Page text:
4. TCP traceroute: A TCP trace reaches out to every router in the path to a target destination. The log generated by the trace reports on each router in the path as well as any corresponding packet loss.
How to monitor packet loss and latency
Detecting packet loss with TCP: Notice that TCP traceroute reports on the latency of each round trip connection, making it a good diagnostic tool when it is deployed at scale.

After reviewing the above four ways to monitor for packet loss, you might think that TCP traceroute will solve the observability riddle, but there’s a problem. The cloud is made up of thousands of routers. This means we would need a massive global network of traceroute probes to help us test connections to the business applications we depend on.

Remember, with applications in the cloud, we need to test from all the different locations where we have employees and customers. Imagine the amount of deployment work to get them all set up — not to mention the ongoing maintenance!

How to Monitor Packet Loss and Latency in the Cloud

Kentik solved the deployment and maintenance conundrum by setting up a global network of agents used for synthetic testing — see the Kentik Global Synthetic Network. These lightweight devices are located all over the world, in every major virtual public cloud (VPC) and service provider. These synthetic testing agents can be configured in the Kentik Network Observability Cloud to monitor any business application such as Salesforce, Office365 and more.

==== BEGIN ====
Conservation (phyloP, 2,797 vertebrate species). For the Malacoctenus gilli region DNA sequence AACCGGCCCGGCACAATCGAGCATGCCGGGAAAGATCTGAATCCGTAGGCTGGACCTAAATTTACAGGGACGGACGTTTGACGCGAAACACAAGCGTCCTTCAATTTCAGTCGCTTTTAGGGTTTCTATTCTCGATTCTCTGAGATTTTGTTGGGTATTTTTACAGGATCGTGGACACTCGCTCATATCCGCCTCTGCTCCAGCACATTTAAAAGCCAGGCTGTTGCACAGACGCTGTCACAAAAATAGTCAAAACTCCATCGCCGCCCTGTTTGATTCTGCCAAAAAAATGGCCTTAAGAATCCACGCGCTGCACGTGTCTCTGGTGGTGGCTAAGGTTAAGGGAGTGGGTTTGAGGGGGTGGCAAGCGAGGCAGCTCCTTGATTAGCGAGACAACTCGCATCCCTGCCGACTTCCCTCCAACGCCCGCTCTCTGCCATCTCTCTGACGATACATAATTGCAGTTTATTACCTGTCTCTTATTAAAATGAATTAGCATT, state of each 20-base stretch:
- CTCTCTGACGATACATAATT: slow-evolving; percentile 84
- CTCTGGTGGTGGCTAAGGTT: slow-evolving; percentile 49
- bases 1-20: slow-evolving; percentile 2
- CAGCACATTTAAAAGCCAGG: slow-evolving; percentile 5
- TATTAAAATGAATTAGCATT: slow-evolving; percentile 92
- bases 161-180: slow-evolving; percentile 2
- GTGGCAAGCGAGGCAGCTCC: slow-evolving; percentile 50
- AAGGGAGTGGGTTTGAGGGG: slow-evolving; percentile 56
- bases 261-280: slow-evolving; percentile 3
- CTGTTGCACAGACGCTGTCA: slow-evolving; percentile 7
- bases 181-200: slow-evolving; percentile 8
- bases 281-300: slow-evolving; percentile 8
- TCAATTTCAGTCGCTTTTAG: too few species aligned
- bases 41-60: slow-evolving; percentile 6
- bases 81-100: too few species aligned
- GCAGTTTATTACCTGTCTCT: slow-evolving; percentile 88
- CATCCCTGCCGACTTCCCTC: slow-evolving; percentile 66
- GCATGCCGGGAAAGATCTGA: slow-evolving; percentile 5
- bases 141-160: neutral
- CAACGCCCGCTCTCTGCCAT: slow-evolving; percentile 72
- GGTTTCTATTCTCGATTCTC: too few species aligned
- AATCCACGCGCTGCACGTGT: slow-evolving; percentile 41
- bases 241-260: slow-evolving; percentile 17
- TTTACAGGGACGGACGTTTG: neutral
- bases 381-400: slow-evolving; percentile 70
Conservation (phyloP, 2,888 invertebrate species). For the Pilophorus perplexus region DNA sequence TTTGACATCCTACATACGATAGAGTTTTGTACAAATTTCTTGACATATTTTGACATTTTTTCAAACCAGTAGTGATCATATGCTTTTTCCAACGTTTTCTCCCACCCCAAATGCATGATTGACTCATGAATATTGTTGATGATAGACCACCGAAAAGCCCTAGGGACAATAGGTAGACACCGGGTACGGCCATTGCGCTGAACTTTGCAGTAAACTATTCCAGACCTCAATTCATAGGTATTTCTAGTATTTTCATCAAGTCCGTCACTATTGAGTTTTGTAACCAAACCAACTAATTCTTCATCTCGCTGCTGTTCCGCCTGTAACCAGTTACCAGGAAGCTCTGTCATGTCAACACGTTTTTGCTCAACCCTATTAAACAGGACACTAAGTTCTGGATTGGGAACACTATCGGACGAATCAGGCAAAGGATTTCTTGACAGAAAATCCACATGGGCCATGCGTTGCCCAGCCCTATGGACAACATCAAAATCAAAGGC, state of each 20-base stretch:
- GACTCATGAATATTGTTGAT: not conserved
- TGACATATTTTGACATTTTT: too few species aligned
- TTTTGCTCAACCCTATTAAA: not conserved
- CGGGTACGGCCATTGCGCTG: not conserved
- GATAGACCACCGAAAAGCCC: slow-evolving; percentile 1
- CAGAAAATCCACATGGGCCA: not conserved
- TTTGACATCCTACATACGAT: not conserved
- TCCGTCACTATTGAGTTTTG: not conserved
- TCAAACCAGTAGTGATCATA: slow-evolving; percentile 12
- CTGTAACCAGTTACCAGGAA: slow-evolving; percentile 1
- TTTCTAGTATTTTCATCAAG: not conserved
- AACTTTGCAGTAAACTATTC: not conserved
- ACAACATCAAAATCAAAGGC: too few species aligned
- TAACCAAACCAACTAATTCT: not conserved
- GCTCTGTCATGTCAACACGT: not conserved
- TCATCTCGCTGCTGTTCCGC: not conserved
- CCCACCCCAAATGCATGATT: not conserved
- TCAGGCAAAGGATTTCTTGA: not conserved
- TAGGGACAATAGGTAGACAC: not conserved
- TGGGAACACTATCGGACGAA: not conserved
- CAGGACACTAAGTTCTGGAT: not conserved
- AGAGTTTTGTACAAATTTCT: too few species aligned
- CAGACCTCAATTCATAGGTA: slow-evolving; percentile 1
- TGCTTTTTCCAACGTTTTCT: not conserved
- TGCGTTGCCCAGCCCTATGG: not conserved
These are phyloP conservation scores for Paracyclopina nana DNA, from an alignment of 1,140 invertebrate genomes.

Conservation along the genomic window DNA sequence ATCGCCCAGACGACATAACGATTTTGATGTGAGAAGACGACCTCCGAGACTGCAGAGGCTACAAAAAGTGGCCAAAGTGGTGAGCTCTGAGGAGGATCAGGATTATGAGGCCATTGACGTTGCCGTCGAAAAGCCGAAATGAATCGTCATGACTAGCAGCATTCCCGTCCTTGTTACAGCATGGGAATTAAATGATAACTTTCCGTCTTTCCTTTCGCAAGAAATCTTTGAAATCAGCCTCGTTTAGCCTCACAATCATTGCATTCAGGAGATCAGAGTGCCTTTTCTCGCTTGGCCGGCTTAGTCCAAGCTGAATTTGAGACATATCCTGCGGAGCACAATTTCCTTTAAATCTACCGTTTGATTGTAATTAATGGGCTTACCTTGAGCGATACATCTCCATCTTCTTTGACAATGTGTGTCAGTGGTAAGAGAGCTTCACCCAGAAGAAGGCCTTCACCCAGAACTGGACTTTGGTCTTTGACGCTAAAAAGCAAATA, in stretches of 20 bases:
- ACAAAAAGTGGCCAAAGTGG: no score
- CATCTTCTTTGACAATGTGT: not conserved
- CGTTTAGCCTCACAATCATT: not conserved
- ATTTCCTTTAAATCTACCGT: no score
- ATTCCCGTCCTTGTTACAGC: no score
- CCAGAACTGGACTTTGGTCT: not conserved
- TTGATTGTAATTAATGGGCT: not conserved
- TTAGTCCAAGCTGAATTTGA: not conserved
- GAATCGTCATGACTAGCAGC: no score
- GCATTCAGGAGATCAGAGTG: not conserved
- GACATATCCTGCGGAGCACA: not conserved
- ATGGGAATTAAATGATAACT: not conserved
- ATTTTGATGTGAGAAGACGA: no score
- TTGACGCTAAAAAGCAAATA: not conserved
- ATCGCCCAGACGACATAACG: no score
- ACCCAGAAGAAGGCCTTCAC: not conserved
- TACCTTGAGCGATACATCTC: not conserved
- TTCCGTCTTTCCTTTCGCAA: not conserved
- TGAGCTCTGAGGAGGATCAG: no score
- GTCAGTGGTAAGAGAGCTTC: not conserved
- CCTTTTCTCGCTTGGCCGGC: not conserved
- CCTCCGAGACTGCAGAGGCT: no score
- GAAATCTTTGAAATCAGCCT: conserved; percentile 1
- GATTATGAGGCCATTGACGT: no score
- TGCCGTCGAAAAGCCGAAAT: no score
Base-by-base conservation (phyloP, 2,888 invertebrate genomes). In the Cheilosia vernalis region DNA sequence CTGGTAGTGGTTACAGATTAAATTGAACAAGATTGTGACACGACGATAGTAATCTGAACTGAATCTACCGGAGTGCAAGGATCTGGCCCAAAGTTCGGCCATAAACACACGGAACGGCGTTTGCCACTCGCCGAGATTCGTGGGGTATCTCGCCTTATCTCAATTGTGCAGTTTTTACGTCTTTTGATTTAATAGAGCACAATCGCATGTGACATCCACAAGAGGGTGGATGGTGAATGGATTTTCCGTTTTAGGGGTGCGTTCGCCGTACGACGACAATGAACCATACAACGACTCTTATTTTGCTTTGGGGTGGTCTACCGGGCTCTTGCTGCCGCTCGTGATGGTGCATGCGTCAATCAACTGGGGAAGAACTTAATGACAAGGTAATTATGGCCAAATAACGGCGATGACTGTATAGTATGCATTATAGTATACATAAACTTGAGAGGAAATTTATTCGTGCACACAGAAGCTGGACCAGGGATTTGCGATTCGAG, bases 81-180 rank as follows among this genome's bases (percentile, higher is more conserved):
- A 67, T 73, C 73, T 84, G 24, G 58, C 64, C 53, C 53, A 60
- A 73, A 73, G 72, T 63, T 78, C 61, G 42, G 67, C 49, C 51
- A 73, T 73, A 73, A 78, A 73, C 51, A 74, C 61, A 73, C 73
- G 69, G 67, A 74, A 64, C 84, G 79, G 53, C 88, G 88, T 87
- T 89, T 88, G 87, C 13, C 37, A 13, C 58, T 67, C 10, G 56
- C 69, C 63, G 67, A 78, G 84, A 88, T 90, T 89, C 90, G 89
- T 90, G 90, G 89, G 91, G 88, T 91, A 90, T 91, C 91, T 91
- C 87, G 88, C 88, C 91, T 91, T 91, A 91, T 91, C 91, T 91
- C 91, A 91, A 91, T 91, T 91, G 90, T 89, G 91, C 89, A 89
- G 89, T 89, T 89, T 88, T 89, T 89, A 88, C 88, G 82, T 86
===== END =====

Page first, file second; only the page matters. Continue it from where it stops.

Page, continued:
"[Kentik] is actually showing you a visual representation of how your physical equipment connects via those virtual private connections in the cloud. It also gives us information like latency, throughput, and jitter, across on-prem, through the cloud, and back on-prem."
Jeremy Schulman with Major League Baseball

Performing a TCP traceroute to IP addresses and host names is just the beginning. Kentik Synthetics can be used to verify availability of specific content in web pages, test DNS servers to make sure they are responding in a timely manner, monitor the availability and responsiveness of API endpoints, and much more. These tests are performed in an automatic and periodic way, with testing intervals as low as the sub-minute range.

Establishing Baselines and Setting Thresholds for Packet Loss and Latency

When the tests are all configured, you can trend the data collected and set thresholds at levels where you know the business will be impacted.

Packet Loss, Latency, Jitter Monitoring with the Cloud
Measuring packet loss and latency in the cloud with Kentik Synthetics

With the Kentik Network Observability Cloud, you gain the benefits of being able to baseline the performance of applications, websites and networks. You can hold vendors accountable when you know darn well that they are introducing 80% of the delay, which is annoying your customers and could be forcing them to abandon their online checkout. Doing nothing is costing your company money.

If the service provider doesn’t fix a loss or latency problem, you can find new transit and then verify that your new path is avoiding that troublesome network. To learn more, read “How to Monitor Traffic Through Transit Gateways.”

If you want to be proactive, you can deploy or make use of Kentik Synthetics agents in a remote geographic location and then run tests to see if a remote location like Inuvik, Canada can support an application at the necessary service levels.

If you’d like to learn more, reach out to the team at Kentik.